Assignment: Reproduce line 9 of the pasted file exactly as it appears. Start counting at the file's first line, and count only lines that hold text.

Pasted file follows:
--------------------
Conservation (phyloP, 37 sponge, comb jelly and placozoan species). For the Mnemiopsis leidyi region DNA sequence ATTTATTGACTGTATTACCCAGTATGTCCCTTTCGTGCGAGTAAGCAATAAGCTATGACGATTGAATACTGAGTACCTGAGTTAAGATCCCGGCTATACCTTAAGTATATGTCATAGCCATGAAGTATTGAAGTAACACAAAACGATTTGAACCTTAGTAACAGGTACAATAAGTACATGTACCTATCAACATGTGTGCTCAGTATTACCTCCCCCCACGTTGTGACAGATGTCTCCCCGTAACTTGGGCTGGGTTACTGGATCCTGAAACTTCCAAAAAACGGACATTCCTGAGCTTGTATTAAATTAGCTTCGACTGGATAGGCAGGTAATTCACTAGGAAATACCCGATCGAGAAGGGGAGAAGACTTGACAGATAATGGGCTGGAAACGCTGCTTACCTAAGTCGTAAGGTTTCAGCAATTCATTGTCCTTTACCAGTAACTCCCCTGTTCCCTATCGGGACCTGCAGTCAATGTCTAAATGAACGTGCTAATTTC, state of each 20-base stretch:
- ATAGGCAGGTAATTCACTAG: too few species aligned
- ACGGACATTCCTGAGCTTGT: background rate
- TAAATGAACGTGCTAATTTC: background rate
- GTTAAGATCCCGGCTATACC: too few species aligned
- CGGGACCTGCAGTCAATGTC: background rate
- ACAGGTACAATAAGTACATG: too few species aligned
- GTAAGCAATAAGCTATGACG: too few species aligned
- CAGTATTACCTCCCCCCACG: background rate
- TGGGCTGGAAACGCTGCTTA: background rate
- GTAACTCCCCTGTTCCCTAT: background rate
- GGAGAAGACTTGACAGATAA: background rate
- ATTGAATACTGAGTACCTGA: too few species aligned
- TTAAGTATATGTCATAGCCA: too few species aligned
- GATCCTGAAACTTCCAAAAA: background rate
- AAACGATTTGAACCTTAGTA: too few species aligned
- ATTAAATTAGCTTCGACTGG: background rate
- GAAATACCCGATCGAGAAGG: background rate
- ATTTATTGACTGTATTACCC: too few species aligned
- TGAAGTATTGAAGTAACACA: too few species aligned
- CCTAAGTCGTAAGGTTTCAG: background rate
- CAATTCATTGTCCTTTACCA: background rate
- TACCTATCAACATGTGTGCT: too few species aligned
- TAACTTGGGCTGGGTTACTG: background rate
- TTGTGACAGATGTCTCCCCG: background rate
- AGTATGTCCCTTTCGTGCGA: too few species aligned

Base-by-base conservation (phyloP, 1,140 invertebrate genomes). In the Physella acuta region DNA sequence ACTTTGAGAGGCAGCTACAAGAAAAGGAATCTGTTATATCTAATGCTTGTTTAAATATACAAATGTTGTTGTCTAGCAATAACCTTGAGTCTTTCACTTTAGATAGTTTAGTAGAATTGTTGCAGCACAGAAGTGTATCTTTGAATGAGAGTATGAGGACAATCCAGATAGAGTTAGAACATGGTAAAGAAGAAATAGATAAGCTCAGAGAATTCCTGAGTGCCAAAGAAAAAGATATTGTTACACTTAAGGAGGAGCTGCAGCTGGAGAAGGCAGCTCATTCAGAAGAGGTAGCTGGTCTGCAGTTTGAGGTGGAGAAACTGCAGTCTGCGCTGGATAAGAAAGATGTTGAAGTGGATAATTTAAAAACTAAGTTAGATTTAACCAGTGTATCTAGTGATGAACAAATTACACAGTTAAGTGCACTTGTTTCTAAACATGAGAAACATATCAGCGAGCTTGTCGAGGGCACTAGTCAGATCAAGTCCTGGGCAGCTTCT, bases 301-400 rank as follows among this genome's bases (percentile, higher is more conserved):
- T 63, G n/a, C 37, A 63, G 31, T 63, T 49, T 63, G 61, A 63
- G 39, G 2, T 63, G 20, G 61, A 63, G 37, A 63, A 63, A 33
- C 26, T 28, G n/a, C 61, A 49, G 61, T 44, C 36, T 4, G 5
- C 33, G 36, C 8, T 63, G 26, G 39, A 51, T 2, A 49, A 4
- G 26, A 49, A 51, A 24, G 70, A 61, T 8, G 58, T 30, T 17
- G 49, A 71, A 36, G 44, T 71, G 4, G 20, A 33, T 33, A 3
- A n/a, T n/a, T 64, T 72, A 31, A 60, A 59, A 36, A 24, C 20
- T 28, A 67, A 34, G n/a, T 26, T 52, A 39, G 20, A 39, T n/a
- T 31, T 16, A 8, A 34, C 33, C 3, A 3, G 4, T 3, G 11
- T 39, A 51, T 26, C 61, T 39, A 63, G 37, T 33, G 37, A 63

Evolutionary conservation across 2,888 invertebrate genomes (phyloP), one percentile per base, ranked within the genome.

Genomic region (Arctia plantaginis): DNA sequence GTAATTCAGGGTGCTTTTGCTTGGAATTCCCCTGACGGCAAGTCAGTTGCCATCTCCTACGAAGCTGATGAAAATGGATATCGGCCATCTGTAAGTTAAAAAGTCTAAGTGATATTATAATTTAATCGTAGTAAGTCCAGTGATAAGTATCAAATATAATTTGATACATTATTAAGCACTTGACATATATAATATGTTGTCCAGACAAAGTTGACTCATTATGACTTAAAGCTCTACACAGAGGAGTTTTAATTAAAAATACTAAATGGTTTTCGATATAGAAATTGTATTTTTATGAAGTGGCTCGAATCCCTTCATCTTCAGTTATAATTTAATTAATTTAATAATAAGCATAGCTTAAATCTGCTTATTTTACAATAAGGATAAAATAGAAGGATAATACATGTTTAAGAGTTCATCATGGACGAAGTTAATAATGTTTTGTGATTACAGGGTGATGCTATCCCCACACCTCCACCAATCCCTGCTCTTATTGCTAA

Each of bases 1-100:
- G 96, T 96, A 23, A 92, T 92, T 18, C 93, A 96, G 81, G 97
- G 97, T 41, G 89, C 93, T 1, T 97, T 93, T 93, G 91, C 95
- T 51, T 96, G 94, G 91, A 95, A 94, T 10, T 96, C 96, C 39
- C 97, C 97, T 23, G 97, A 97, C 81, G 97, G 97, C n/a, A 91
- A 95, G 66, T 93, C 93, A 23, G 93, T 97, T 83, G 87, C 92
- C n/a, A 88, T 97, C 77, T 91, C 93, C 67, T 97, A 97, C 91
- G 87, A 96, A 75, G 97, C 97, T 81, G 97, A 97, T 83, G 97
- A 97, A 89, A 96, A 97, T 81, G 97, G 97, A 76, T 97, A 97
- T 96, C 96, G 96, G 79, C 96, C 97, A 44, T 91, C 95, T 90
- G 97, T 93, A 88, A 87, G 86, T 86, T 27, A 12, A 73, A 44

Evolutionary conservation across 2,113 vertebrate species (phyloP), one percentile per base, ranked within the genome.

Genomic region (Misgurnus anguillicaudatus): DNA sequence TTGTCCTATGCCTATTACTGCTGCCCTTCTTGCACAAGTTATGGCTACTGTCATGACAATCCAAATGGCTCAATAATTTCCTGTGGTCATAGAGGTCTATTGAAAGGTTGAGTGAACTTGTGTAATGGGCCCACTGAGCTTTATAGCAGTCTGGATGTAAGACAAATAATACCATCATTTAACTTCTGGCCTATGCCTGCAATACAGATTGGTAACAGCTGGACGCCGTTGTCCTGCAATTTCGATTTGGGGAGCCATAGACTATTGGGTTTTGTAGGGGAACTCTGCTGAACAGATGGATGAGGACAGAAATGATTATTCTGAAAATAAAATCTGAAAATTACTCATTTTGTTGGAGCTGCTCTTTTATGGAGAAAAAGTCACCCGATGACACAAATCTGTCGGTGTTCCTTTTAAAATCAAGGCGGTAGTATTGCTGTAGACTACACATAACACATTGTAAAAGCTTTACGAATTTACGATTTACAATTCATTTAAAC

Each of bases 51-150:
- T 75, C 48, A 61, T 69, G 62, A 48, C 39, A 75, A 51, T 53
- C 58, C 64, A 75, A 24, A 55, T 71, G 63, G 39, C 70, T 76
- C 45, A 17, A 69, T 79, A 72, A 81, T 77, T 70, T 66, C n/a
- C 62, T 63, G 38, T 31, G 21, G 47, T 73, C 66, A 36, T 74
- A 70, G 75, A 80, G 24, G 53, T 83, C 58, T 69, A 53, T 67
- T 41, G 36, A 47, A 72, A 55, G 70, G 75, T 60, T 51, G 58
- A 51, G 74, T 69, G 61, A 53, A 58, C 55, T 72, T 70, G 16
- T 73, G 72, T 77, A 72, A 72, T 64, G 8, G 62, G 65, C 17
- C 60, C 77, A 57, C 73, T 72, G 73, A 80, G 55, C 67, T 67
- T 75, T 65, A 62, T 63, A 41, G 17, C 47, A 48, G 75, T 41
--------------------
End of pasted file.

- CAGTATTACCTCCCCCCACG: background rate